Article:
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Cancer Cell Electricity

May 3, 2010

Tiny tumors could be detected by the electricity given off by cancer cells.

Transcript

BOB HIRSHON (host):
Getting a charge out of cancer cells…I’m Bob Hirshon and this is Science Update.

Detecting very small, early stage tumors with imaging techniques such as ultrasound, x-rays, and MRI can be tough. But a new technology being developed could provide a way to detect even the tiniest tumors. Electrical engineer Magda El-Shenawee of the University of Arkansas in Fayetteville is studying the electrical signals given off by breast cancer cells. She says the current is caused by charged ions moving from the blood to the cells when they divide.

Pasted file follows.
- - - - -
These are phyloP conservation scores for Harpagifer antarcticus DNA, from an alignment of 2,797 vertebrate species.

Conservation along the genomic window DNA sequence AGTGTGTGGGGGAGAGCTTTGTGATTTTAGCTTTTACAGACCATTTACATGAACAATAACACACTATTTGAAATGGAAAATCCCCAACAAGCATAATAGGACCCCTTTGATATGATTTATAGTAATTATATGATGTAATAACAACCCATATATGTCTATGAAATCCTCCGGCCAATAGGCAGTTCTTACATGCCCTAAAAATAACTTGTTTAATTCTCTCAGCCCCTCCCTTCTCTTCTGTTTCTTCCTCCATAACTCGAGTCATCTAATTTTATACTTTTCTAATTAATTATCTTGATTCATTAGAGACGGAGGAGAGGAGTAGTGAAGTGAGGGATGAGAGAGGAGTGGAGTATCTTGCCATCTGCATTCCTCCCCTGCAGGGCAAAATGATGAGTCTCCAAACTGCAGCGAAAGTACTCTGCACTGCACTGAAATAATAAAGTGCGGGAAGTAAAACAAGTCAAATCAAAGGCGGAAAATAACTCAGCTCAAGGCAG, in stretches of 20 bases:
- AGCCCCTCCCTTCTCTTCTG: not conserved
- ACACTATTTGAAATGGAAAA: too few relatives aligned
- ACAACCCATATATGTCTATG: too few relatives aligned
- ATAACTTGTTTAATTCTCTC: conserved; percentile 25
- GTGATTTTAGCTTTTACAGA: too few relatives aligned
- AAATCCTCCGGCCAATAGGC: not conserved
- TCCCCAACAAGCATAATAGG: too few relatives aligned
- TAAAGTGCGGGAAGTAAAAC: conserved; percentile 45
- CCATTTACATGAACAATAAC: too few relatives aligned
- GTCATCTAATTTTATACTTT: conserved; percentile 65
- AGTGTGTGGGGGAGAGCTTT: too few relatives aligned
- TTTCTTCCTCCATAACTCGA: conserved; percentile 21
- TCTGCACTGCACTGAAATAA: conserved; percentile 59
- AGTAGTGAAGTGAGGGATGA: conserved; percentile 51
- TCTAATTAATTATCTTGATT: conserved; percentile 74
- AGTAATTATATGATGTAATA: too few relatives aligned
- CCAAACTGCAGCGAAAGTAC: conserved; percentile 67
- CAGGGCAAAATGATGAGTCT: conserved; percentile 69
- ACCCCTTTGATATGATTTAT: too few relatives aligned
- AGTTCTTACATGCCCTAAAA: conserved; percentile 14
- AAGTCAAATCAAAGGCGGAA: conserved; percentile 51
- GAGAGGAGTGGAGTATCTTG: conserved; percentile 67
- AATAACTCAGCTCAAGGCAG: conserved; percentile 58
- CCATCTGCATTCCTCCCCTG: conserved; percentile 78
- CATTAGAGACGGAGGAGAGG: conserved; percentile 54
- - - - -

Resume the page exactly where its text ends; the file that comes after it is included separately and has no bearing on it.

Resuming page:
MAGDA EL-SHENAWEE (University of Arkansas):
If the cell is healthy cell, there is a certain level of this movement. But if the cell is malignant cell, this movement is much, much higher.

HIRSHON:
She and a graduate student, Ahmed Hassan, modeled the current given off by a single cell and are now scaling up to the tens of thousands of cells that would be found in a tumor. I’m Bob Hirshon for AAAS, the science society.